AI is the current leading-edge marketing tool, but there is another one that is gaining some promise. Neuromarketing is the intersection between neuroscience and marketing. It studies the effects of marketing on the human brain to see which kinds of marketing work best for different people.
Reactions to this kind of technology have ranged all over the place. Some fear that this science will let advertisers force us to buy without our consent. Others believe that neuromarketing is snake oil or that it won’t tell us anything that marketers haven’t already figured out after decades of trial and error.
The tools needed to run neuromarketing studies are well out of the reach of most companies, though a few are available to some through third-party companies and the startup space is hot. As more studies have come out about this kind of research, and more neuroscientists move from academia into industry, it’s prudent to think about how marketers could use it ethically.
All About Manipulation
First, to allay any fears, nothing suggests that neuromarketing can force us to buy things. People have worried about this level of manipulation from the first advertisements and none of it has come true. But neuromarketing just might let marketers create ads that create a stronger persuasive response than otherwise. Is this ethical?
We think the ethics hinges on the reason for using the tool. Marketers learn as part of their training about the difference between ethical and unethical advertisements. There are laws against deceptive ads, or ads that promote addictive products to children, for instance.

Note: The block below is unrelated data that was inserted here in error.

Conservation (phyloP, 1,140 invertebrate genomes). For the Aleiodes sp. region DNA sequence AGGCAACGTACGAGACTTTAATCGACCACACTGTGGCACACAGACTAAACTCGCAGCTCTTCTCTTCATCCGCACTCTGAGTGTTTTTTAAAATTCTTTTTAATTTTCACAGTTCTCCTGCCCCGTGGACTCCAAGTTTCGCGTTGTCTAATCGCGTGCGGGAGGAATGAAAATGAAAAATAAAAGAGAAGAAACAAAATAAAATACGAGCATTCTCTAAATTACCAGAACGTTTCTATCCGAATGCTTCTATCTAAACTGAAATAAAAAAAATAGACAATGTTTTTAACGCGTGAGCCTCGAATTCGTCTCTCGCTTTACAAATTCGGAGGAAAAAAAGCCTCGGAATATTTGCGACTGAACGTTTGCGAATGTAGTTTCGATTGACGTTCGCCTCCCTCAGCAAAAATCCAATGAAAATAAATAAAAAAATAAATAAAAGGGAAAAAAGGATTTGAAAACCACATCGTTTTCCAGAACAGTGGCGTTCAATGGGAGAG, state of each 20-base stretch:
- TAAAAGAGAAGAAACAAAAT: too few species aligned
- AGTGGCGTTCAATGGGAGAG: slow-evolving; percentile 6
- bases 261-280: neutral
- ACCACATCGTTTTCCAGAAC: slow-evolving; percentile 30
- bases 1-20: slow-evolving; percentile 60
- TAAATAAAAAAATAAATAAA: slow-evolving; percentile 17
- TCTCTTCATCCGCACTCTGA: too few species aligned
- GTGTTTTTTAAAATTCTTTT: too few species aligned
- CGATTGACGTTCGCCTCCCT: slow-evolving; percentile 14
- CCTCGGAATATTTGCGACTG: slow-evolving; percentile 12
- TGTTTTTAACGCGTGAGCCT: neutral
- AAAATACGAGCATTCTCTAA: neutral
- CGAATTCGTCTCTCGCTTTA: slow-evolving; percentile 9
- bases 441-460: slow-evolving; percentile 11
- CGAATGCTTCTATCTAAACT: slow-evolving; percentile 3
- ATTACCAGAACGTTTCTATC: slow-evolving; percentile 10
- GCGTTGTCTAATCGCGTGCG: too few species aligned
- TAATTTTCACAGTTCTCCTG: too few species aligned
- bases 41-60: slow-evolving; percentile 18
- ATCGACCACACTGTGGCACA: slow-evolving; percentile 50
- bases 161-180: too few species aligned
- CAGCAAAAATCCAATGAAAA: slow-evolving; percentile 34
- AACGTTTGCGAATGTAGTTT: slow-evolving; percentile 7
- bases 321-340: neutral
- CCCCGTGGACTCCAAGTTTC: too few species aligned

We also believe that most marketers, though admittedly not all, are interested in promoting products and services that are useful to the audience. They don’t want to make false claims or to leave a client with a bad experience. That’s bad for the brand and bad for their reputation. That is to say, the pursuit of profit is not the point of the ad. Profit is a side effect of informing the right people about something that will bring them pleasure without harm and persuading them to take it.
If neuromarketing is used for those ends, then it can be a force for good. Calling all neuromarketing unethical is like judging all advertising as unethical because bait-and-switch ads exist.
Could It Make Ads Better?
One thing that excites us about it is that it may identify ad techniques that don’t work. This is one of the dirty secrets of marketing. Only a small percentage of marketing materials move the needle significantly.
Put more bluntly, what if neuromarketing could make advertising suck less? Would a rise in the quality level of advertising, based on neuroscience discoveries, make people look forward to ads rather than seeing them as a necessary annoyance?
That’s what we hope will happen. Marketers don’t want to write ads that people hate or fall with a wet thud, so anything that helps us avoid that would be helpful. The ability to tweak ad techniques based on the emotional state of the viewer would be incredibly useful for some industries, like say the funeral industry, which is sometimes accused of excessive manipulation to up sell funeral equipment.
Neuromarketing is still a young science. Much remains to be discovered. But as long as we keep our goal of helping others with their problems as our guiding star rather than pure profit, we can use this tool for good.